The writing process can be a very daunting experience. Some writers will be blinded by the bright overbearing blank pages that are waiting to be filled with a string of seemingly common words woven into something profound and meaningful, while other writers wear goggles as they fill pages and pages of content, most of the time all rubbish. But like everything in life, you need to find the happy medium and be willing to make changes in your work. Adaptability means survival.
Recently, a new manuscript idea came to me and I got really excited and scribbled everything about it in my notebook. Upon returning home, I began compiling a complete series outline before starting to write (something I promised myself I would do from now on). I hadn’t thought about the smaller details of the book and as I wrote my outline I began filling them in where I could. What I ended up with was a goldmine! Or so I thought … I was wearing googly goggles. And I didn’t realize it until I went to my family and pitched the idea to them.
First, I pitched the story to my older sister (27 years old). She had questions but was overall interested in the concept and said it was an original idea that she would like to read. I could’ve stopped there, because validation is the only feedback you want to hear. WRONG, writers keep fishing! So, I went to my mother (55 years old) and I pitched the same story to her. However, she said that even though the idea was unique, it wasn’t grabbing her attention. I can argue that it’s because of her age difference, as this book is a young adult book, however she also read my first fantasy romance young adult novel and said it was very interesting, so it’s not really a valid argument. Then finally, I asked my little sister what she thought (19 years old). She’s the closest to my reading audience, so in a way, her opinion matters the most in this situation. She agreed that the idea was interesting, but admitted that it was a bit confusing for her to understand.
One approval. One denial. And one wishy-washy interest. Something was definitely wrong. For a pitch, I need three unquestionable approvals. So, I took a second look at the outline I had written and realized that each of them was right to a certain extent and that I needed to do some heavy duty revising, even if it meant scrapping chunks of my concepts. So this is what I observed:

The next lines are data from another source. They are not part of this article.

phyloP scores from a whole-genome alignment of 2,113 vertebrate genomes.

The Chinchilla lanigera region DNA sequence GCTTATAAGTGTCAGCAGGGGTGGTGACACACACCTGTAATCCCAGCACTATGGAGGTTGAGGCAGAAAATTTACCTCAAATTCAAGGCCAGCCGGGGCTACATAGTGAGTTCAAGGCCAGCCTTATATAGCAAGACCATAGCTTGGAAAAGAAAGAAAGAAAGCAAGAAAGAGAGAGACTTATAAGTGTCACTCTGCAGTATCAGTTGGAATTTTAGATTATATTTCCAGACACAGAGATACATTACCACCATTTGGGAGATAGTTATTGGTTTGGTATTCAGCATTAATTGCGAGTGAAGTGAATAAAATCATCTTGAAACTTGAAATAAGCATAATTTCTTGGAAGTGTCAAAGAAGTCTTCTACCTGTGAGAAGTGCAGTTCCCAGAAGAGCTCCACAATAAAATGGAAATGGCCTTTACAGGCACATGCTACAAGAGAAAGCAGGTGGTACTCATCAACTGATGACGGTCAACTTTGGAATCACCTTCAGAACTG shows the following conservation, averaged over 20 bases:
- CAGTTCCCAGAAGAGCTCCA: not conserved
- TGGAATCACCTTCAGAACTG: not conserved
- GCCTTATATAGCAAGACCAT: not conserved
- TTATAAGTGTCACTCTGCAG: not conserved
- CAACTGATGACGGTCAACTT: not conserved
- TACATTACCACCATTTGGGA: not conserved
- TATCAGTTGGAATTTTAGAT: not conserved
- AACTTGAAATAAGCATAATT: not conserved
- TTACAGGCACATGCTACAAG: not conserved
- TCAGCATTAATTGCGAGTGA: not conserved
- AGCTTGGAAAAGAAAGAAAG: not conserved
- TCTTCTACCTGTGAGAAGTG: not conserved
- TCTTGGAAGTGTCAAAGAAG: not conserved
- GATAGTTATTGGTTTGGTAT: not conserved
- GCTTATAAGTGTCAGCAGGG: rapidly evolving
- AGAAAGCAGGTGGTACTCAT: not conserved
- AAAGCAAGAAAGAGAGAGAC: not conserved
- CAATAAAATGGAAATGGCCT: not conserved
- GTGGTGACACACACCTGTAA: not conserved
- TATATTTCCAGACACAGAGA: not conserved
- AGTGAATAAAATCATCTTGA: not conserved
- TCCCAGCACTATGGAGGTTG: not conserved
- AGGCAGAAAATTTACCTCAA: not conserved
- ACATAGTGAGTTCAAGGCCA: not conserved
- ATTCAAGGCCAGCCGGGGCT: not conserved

First, the premise of the story is strong and original and I need to work out a few details, but they’re minor.
Second, I need to develop a more gripping pitch summary. This is really important since I’m planning on pitching this manuscript idea to two agents at a writing conference I’ll be attending in October.
Third, the series is in desperate need of some simplifying. Sometimes, more is not always more, less is. I realized that just because I make a story more complicated by adding more twists and turns, it doesn’t make it any more interesting; it actually takes away from the main idea because it gets lost under all that gunk, no matter how glittery and shiny said gunk may be.
As a writer, whether creative or academic you must be open to constructive criticism. Most of the time you’re so enraptured by your creation that you turn a blind eye to major problems that others see. So you need to ask a variety of people, revise, then ask again, revise, ask, revise, ask, and repeat until the answers are somewhat in the same ball park. Remember, you won’t be able to please everyone, but you shouldn’t be aiming for that as a writer–your job is to write something that remains true to yourself that hopefully others will enjoy as well.
4 thoughts on “ARTICLE POST: Constructive Criticism Revisions”
Fantastic advice thank you!
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